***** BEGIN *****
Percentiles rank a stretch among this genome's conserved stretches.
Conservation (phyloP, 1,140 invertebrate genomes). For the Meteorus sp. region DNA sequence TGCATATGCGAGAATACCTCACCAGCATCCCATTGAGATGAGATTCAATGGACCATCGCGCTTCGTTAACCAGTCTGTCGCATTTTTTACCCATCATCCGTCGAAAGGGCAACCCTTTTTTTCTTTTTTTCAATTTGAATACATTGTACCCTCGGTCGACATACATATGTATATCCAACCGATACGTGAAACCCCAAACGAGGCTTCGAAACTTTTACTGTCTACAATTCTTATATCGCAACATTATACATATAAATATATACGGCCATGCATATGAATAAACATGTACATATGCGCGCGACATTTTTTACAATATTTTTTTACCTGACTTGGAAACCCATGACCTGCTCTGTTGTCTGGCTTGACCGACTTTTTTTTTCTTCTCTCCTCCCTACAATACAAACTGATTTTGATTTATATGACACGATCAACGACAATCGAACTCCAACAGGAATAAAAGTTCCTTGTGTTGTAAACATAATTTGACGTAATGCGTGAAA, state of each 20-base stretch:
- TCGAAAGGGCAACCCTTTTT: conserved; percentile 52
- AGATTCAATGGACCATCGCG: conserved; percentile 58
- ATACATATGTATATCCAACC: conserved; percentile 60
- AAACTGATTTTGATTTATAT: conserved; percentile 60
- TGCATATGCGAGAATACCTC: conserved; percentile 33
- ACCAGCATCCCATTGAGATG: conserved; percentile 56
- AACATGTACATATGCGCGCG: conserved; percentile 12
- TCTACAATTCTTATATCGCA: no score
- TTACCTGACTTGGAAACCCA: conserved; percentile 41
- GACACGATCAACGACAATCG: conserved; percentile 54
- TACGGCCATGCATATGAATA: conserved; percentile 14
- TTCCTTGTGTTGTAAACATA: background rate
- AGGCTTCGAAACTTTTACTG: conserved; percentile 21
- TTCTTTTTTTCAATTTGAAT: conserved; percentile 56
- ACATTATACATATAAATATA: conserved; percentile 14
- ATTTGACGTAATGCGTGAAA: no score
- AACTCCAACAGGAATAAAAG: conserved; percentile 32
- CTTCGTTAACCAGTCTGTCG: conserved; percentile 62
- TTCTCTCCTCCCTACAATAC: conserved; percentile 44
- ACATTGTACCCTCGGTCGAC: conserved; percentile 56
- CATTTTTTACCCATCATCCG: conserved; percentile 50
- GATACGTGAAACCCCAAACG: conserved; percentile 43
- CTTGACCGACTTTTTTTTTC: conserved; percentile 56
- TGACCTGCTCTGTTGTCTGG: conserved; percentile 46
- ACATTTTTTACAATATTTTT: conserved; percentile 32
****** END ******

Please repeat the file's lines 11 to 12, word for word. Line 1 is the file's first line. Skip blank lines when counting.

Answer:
- TTACCTGACTTGGAAACCCA: conserved; percentile 41
- GACACGATCAACGACAATCG: conserved; percentile 54